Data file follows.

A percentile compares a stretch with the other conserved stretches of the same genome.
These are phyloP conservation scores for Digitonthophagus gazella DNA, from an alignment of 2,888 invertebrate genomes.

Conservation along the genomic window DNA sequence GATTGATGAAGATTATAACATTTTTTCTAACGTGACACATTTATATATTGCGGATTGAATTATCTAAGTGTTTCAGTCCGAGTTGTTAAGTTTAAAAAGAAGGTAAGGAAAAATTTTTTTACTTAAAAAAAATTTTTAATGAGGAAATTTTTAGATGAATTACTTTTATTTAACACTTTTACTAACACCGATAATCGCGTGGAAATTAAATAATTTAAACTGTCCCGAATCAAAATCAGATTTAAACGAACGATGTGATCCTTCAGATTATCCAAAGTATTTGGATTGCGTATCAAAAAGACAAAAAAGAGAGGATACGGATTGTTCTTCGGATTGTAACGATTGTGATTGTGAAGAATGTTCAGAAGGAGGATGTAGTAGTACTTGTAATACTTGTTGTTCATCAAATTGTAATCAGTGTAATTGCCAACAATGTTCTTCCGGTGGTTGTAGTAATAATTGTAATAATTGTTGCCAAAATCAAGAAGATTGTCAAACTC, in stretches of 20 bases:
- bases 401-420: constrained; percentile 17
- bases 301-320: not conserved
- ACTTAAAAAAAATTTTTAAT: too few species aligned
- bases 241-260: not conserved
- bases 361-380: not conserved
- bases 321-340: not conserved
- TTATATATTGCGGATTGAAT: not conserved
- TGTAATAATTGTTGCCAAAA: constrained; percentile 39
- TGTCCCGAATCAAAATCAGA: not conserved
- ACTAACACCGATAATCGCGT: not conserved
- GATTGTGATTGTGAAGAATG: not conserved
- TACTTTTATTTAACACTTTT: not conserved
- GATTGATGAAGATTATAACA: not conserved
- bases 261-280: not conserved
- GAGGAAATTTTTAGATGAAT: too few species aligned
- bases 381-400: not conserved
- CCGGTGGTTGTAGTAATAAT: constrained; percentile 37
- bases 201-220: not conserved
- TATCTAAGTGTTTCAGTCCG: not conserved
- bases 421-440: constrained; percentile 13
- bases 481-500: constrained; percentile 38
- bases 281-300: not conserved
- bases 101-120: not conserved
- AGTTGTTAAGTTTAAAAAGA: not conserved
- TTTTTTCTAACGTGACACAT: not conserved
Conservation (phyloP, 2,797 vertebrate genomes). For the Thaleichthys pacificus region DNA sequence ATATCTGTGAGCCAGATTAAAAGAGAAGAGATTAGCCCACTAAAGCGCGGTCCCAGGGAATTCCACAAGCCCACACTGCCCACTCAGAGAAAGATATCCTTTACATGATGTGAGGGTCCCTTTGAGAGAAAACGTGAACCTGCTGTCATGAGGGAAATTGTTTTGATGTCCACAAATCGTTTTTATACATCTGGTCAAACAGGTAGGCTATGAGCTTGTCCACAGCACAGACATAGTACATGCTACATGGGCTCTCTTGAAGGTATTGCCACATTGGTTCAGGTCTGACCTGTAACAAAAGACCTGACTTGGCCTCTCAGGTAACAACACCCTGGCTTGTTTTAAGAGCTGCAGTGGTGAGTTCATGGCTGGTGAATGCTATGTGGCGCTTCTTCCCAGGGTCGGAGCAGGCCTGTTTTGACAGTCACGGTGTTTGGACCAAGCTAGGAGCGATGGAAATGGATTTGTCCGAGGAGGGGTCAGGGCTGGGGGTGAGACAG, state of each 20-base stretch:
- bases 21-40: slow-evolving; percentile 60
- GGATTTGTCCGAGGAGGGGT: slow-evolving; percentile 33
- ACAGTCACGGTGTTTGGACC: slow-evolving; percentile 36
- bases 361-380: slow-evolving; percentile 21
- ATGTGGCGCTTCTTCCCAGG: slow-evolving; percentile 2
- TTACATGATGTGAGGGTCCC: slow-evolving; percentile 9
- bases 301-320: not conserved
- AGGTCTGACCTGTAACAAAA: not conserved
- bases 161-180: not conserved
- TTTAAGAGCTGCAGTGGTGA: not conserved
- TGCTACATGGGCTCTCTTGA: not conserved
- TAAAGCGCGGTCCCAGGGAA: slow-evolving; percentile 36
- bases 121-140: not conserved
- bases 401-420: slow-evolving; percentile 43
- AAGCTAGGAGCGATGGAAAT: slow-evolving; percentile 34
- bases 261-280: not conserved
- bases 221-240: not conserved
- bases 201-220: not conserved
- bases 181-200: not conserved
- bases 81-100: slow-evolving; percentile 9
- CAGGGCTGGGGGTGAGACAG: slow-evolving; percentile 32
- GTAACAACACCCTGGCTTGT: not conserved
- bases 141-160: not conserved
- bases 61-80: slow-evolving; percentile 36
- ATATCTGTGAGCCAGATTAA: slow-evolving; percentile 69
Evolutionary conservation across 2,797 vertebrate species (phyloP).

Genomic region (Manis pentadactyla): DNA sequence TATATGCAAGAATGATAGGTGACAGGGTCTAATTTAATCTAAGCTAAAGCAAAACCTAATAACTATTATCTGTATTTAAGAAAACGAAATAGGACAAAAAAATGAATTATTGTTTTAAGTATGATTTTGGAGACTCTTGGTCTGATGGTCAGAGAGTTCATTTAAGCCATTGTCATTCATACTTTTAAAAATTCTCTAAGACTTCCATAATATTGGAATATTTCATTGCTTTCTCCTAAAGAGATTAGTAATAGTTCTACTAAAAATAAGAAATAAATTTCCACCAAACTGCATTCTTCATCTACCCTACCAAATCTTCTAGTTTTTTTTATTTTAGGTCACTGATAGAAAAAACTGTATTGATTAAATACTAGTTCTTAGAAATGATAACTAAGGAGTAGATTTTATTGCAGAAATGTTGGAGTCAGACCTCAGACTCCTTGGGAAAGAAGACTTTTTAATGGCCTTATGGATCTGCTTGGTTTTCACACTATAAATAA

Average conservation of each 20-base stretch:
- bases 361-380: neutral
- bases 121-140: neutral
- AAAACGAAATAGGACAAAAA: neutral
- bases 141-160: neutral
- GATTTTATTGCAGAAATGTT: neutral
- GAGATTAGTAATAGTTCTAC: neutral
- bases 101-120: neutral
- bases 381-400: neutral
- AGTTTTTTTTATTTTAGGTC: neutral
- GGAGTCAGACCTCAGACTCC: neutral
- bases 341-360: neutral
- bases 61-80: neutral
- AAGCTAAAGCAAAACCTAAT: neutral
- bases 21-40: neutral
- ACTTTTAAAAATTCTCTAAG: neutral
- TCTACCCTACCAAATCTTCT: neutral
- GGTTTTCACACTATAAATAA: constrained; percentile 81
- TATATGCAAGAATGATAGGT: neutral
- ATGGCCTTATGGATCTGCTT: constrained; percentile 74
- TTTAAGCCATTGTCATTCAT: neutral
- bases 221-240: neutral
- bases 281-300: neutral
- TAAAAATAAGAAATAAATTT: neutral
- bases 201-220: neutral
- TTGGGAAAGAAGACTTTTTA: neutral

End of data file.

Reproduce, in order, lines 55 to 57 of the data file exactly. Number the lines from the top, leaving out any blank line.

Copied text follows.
Evolutionary conservation across 2,797 vertebrate species (phyloP).

Genomic region (Manis pentadactyla): DNA sequence TATATGCAAGAATGATAGGTGACAGGGTCTAATTTAATCTAAGCTAAAGCAAAACCTAATAACTATTATCTGTATTTAAGAAAACGAAATAGGACAAAAAAATGAATTATTGTTTTAAGTATGATTTTGGAGACTCTTGGTCTGATGGTCAGAGAGTTCATTTAAGCCATTGTCATTCATACTTTTAAAAATTCTCTAAGACTTCCATAATATTGGAATATTTCATTGCTTTCTCCTAAAGAGATTAGTAATAGTTCTACTAAAAATAAGAAATAAATTTCCACCAAACTGCATTCTTCATCTACCCTACCAAATCTTCTAGTTTTTTTTATTTTAGGTCACTGATAGAAAAAACTGTATTGATTAAATACTAGTTCTTAGAAATGATAACTAAGGAGTAGATTTTATTGCAGAAATGTTGGAGTCAGACCTCAGACTCCTTGGGAAAGAAGACTTTTTAATGGCCTTATGGATCTGCTTGGTTTTCACACTATAAATAA

Average conservation of each 20-base stretch: